2019

Goldilocks

Goldilocks and the Three Bulls

My monthly commentary for Fairway mentions three uncertainties: the trade conflict with China, Brexit, and the Fed.  One way to look at it is through the lens of the beloved children’s tale of Goldilocks.  I am breaking one of my rules by assigning human personality to the market, but if pressed I’ll just say Goldilocks doesn’t represent the market so much as market sentiment.  This is a total cop out and market sentiment is such a hazy metric that it can mean anything.  Whether the sentiment indicators are positive or negative, they fit any narrative as you can say it agrees with your thesis or you can say it’s a contra-indicator – like when your dentist starts talking about pot stocks.  Anyways, let’s not overthink this.  It’s the weekend. Goldilocks The market has led a charmed decade (granted this is following a crash) despite experts’ best efforts at predicting the…


Fear

Putting a Name to the Fear

Putting a Name to the Fear “I’m afraid there will be a recession soon.”  No, you’re not. “I’m afraid the stock market will go down.”  No, you’re not. “I’m afraid I will lose my money.”  Close, but no. What does losing money mean? Money is not the thing we want or need.  It is the standard of exchange we use to obtain these things.  I’m not afraid I’ll lose my money.  I’m afraid I won’t be able to feed myself or my family.  I’m afraid I won’t be able to manage my own time.  I’m afraid of losing control over my future. Studies show that the more steps there are between ourselves and a payoff, the more likely we are to cheat.  Let’s say you take a test and get paid based on the number of answers you say get right.  If you are directly paid ($1 per answer, or…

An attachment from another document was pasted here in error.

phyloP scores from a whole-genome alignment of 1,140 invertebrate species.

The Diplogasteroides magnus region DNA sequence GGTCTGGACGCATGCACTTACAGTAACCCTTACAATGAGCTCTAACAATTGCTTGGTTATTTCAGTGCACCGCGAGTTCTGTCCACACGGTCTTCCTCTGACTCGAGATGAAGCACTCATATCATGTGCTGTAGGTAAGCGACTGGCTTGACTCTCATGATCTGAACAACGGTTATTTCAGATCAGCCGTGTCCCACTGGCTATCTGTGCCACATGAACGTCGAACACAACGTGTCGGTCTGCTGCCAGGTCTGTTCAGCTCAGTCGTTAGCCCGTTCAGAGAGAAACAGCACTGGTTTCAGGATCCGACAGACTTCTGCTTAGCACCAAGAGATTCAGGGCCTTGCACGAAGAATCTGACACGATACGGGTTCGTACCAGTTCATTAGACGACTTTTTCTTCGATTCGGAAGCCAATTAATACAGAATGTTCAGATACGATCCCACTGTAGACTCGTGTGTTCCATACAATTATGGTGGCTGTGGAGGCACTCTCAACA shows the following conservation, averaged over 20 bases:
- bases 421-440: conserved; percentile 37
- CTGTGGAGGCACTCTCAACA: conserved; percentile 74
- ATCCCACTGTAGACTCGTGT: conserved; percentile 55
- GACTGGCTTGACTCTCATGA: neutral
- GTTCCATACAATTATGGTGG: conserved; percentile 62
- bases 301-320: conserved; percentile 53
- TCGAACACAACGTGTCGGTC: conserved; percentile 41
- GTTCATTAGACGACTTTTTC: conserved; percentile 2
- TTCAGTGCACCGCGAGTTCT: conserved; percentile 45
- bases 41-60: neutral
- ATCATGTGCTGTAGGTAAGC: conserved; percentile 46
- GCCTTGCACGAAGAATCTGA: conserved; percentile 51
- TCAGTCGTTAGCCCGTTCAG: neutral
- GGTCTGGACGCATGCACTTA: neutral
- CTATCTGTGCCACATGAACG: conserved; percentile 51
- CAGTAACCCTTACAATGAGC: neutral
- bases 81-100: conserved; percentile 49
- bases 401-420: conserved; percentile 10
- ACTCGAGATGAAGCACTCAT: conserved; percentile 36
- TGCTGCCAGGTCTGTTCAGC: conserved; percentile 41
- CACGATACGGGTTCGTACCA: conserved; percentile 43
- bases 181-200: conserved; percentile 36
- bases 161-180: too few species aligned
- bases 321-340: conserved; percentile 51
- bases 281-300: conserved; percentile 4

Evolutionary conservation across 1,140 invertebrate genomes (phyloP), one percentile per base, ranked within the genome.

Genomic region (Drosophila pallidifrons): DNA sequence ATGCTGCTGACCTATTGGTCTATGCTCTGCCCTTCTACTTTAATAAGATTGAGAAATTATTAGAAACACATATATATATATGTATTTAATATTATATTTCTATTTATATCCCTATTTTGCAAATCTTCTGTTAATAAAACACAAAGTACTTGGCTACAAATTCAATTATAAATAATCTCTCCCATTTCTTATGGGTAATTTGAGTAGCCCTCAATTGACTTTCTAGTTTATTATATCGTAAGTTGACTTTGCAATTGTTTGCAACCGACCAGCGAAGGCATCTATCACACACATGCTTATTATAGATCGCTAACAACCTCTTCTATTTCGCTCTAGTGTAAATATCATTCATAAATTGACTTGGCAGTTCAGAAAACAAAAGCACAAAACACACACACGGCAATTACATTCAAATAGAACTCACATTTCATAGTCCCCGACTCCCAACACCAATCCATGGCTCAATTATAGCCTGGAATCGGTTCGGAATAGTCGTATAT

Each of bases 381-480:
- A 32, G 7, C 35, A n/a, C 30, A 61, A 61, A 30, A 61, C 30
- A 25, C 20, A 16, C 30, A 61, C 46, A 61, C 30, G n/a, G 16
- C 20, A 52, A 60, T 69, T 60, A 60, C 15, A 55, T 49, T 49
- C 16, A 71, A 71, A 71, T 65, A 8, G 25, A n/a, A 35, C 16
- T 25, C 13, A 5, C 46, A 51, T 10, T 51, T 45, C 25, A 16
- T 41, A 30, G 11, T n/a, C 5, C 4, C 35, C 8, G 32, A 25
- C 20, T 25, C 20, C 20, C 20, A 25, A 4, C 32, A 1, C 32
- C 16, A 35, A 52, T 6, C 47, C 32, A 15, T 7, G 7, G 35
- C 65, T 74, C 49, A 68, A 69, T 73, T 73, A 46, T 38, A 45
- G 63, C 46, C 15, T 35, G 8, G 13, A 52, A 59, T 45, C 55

iPhones, IPOs, Interest Rates

iPhones, IPOs, and Interest Rates – The I’s Have It

iPhones, IPOs, Interest Rates Lots of random news today, none of which warrants a full post from me due to either lack of opinion or lack of expertise.  However, here are some places that have worthwhile views on each of these subjects.  Also, don’t forget about the Northeast Ohio PKD Walk on September 21st.  Donate to my team so I can hold bragging rights in my house for the next year.  My son William has his own fundraising page this year, too! The WeWork IPO It’s been hard to avoid news about WeWork.  First as a tech disruptor darling.  Now as fodder for gossip as their IPO plans look shaky.  Personally, I think the founder’s actions and the structuring of the firm tell you all you need to know, but I’m not a stock picking expert.  Professor Damodaran is, however, and he breaks down his view here along with some damning parallels…


PKD Walk

A Gift That Makes a Difference